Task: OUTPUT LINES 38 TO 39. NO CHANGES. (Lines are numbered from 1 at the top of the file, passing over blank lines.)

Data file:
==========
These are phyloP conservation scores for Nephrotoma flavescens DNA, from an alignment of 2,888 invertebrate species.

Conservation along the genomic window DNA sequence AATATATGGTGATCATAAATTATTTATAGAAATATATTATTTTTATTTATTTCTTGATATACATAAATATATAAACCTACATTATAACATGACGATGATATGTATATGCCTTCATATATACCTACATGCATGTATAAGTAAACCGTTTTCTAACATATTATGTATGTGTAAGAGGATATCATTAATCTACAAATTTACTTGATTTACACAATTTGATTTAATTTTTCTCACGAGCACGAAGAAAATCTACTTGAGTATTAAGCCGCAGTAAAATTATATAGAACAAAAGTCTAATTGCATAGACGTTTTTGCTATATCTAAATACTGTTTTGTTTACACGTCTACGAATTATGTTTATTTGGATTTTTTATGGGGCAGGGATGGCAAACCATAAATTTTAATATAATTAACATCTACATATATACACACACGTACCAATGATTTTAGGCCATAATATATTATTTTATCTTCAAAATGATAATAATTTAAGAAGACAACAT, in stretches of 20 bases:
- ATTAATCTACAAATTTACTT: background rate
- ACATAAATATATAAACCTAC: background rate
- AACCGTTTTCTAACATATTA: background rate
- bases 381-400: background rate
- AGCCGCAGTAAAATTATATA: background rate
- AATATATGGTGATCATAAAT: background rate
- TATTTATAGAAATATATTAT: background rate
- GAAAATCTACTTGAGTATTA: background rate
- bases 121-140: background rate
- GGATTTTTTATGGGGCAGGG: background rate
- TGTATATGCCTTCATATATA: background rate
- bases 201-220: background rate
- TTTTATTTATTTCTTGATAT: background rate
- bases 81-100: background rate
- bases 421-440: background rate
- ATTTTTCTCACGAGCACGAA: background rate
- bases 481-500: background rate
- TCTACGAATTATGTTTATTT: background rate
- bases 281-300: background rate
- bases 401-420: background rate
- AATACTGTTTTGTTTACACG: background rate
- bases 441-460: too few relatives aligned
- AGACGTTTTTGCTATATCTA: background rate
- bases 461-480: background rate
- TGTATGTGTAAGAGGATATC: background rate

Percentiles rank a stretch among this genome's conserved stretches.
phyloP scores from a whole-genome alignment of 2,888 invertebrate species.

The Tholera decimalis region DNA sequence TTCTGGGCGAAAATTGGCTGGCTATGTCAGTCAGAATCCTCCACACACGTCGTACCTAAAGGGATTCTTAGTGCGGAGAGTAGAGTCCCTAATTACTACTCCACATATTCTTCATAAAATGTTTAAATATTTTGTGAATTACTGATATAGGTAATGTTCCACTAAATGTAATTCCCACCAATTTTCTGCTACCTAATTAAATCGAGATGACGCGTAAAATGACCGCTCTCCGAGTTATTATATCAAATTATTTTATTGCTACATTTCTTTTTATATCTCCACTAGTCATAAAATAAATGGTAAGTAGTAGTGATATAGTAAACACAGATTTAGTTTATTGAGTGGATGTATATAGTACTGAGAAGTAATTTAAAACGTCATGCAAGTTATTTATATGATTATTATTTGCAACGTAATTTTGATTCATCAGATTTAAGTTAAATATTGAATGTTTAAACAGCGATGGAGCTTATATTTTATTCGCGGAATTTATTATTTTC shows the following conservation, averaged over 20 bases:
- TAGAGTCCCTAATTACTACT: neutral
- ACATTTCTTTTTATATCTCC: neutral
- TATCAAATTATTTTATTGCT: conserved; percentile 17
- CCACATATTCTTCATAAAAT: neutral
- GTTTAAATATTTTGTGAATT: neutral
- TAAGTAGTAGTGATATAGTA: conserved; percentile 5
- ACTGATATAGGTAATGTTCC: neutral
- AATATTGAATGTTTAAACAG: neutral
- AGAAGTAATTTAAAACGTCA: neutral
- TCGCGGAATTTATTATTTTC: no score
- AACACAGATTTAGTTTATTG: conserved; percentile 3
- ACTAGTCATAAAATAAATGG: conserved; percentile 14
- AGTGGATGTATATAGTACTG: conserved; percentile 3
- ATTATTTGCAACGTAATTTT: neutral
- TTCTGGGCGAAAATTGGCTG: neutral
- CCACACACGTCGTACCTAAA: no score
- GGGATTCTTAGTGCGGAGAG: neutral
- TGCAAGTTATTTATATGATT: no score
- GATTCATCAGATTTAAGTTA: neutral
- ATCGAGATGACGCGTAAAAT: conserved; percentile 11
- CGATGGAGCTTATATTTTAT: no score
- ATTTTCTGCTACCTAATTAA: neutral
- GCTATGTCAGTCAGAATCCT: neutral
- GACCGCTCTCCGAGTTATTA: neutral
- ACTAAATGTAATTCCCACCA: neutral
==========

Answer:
- AATATTGAATGTTTAAACAG: neutral
- AGAAGTAATTTAAAACGTCA: neutral